The Labour Party has reaffirmed its intention to create a free-at-the-point-of-entry National Care Service, tasking The Fabian Society with drawing up a roadmap.
The Fabian Society’s review will be funded by Unison and led by the general secretary of the Fabian Society, Andrew Harrop. Following the review, recommendations will be made to the Labour party policy review and to Wes Streeting MP, shadow health and social care secretary. According to the think tank, the project is ‘an independent study and its proposals will not necessarily reflect the views of either the Labour party or Unison’.
The review will consider ‘the latest evidence and policy proposals on adult social care in England, take evidence from key experts, and undertake quantitative analysis to develop up-to-date estimates of costs and benefits’.
Five key topics will be covered:
- Context and issues to consider
- Essential features for a national care service
- Design options and alternative models
- Costs and benefits
- The roadmap to reform and sequencing of measures
In an interview in The Guardian, Wes Streeting admitted the scale of the challenge involved in creating such a service.
He said: “I would love to see a national care service delivered exactly on the same terms as the NHS, publicly owned, publicly funded, free at the point of use, but we’ve got to be honest about the scale of the challenge. So our starting point is to make sure we deliver national standards for care users and better pay and conditions for staff who work in social care.
“I think the key thing about a national care service is that it’s a journey, not an event. We would not be able to deliver this overnight or even in a single parliament.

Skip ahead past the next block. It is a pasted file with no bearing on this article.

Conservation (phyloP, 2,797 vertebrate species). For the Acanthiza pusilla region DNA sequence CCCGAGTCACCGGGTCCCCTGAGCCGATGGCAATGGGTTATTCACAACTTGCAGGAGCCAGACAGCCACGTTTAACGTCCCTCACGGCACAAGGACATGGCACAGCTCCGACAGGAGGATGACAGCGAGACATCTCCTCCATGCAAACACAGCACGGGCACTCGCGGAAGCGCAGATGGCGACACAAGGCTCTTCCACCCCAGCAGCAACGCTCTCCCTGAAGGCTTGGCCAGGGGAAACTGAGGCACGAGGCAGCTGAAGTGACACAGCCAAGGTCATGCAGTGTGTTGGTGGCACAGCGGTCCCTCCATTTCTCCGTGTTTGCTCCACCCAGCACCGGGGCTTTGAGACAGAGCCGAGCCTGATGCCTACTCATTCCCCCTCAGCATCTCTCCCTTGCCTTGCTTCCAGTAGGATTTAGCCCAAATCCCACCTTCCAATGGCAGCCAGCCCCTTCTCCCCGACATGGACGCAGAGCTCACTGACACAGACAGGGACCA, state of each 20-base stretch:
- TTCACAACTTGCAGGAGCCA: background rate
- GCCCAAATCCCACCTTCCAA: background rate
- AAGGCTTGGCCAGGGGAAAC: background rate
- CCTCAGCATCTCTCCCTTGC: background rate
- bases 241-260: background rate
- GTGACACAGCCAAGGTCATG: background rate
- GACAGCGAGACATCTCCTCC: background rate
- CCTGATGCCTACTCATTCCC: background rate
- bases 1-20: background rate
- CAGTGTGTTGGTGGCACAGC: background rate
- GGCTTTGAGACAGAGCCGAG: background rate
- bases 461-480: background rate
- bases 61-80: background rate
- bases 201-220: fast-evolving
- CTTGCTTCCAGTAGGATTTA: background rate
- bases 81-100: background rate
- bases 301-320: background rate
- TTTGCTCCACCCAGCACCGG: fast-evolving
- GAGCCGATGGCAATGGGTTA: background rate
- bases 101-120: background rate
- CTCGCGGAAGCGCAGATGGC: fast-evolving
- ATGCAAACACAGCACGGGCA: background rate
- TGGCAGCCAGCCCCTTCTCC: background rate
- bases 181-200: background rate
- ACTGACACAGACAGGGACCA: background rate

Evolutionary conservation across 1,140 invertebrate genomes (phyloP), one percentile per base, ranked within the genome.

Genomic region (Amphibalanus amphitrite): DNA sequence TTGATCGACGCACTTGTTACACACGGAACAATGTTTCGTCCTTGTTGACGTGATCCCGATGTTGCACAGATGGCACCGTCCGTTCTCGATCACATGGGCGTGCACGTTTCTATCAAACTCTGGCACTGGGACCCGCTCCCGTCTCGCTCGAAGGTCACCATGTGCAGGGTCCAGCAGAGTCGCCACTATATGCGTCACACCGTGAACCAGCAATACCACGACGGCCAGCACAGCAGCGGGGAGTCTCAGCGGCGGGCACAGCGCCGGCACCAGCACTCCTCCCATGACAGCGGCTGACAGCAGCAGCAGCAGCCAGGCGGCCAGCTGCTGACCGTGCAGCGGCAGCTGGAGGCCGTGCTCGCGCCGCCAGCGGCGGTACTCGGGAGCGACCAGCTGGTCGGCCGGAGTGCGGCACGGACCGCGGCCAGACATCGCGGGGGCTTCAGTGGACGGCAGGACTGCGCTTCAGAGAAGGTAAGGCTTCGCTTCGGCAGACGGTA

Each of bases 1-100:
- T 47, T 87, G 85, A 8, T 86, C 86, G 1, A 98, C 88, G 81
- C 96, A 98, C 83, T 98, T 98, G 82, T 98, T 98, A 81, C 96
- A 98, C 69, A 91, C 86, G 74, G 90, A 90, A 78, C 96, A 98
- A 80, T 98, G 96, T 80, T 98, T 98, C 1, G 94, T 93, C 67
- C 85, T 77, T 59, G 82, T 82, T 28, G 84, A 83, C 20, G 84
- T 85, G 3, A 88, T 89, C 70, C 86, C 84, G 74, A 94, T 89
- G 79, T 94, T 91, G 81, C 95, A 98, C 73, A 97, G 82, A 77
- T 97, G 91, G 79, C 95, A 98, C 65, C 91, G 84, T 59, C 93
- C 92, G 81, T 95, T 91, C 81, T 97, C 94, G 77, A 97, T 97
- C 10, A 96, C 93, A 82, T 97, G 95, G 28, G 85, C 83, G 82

“It’s about how we lay the foundations for it in the first term of a Labour government and then look to build on it in a second or third term.”
Labour included a commitment to create a national care service in its 2019 manifesto. It remains to be seen whether the party will once again make a specific commitment to such a service when it unveils its manifesto for the next general election, currently expected in 2023 or 2024.
Andrew Harrop said: “The Fabian Society, the trade unions and the Labour party have been working together to build Britain’s public services for over 100 years. The Fabians first called for a national healthcare service in 1911 and then played an instrumental role in the development of the NHS.
“We are delighted to now be working on plans to develop a national care service for England based on the spirit of those past reforms. We will present practical, workable proposals to gradually develop national entitlements, standards and funding models that will support the integration of social care with healthcare and are designed around local accountability and individual preferences and needs.”